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Circuit breaker slop

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King
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Circuit breaker slop

#1

Post by King » Thu Jan 26, 2006 3:47 pm

Description: some side-to-side play may be a seating problem associated with a weak spring.

I was inspired to check out my circuit breaker (51FL, manual advance, single points) for side play as described in Forthgears"Good One" thread of Jan 18.
I had the breaker disassembled and noted that when I placed the rotating part (the deck that holds the points and condenser) on the housing that bolts to the cases and contains the shaft and rotor, some minor side-to-side slop was present. But the slop disappeared when I secured the assembly with the semi circular spring clip (after adding a bit of tension to it per Cotton's advice to eliminate "retarding creep" during gear changes). So possibly some side-to-side play may be a seating problem associated with a weak spring.
While I was at it, I measured the up and down play on the shaft in relation to its housing. It was about 0.011". Is this too excessive and if so what's the cure?

Thanks

King



fourthgear
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Re: Circuit breaker slop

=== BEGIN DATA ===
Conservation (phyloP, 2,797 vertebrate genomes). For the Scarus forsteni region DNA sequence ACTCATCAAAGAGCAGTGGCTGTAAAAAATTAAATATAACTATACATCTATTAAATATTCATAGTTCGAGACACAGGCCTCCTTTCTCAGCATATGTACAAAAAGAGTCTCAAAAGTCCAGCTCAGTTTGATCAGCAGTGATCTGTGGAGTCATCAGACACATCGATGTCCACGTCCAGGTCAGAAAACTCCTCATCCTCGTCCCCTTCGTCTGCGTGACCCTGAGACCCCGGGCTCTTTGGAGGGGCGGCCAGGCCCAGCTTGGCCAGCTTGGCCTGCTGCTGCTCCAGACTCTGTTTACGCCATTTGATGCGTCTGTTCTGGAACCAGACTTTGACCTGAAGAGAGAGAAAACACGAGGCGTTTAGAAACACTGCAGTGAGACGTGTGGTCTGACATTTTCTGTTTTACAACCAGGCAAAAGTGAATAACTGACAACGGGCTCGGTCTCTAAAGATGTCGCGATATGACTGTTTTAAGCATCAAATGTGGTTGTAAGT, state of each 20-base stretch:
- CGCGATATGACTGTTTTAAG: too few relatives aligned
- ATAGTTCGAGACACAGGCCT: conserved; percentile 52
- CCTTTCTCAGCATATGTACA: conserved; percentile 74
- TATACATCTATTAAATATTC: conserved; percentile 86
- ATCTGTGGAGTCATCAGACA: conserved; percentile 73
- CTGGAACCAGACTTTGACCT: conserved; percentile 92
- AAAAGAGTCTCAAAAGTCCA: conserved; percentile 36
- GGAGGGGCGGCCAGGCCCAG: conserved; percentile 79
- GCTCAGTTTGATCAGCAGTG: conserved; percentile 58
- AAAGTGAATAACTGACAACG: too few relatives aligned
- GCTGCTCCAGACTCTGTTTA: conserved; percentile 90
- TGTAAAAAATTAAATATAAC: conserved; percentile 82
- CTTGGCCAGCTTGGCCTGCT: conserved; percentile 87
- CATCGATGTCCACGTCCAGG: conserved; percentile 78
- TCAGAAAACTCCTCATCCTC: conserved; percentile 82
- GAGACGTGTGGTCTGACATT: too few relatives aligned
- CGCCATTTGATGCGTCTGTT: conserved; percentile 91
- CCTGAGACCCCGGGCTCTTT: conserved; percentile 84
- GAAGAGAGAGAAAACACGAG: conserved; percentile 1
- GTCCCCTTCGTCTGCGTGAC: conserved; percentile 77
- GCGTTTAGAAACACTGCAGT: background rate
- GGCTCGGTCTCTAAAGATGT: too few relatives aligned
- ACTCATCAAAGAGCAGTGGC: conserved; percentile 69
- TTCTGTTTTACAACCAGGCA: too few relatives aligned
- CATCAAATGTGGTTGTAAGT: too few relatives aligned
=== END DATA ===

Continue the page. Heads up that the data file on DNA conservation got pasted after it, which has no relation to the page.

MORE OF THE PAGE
#2

Post by fourthgear » Thu Jan 26, 2006 4:36 pm

King
Are you talking about the half moon clip that fits under the rotating assemb. ? I have that in there and it does hold the assemb. from free movement back and forth ( rotating ). Its held on by the cap clip that secures the cap on. My problem as stated earlier was that timer that rotates on the shaft was egg shaped from wear , that c clip hold it pretty securely but, when you have a lot of wear its got a lot of slop , it kept me from getting a consistent point gap (dwell ? ) works good now, every time. snug as a bug in a rug.
Don't have my manual with me but , if you need to adj. the slop in shaft there are shim washers that can be put in between the drive gear and bottom of housing.

King
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Re: Circuit breaker slop

#3

Post by King » Thu Jan 26, 2006 7:38 pm

Hi forthgear.

Yes that's the one. I looked in the manual and it's properly called the "Base Retaine" it holds the "base" (the part with the points mounted on it ) to the "stem" (the part that bolts into the case) and grounds them to each other in the process. The base retainer is held in place by the "cover retainer" that wire bail that clips the cover in place.
The problem you had is mentioned there too. It states : "Try circuit breaker base on stem for free turning but not loose fit. If base has too much clearance on stem, the circuit breaker point gap will vary as the base is shifted for spark control. If base is found excessively worn or damaged in any way, renew it". Of course mbskeam's solution can fix that.
The book says any end pay in excess of 0.008 is too much so I will have to fix that by installing a thicker shaft washer.

King

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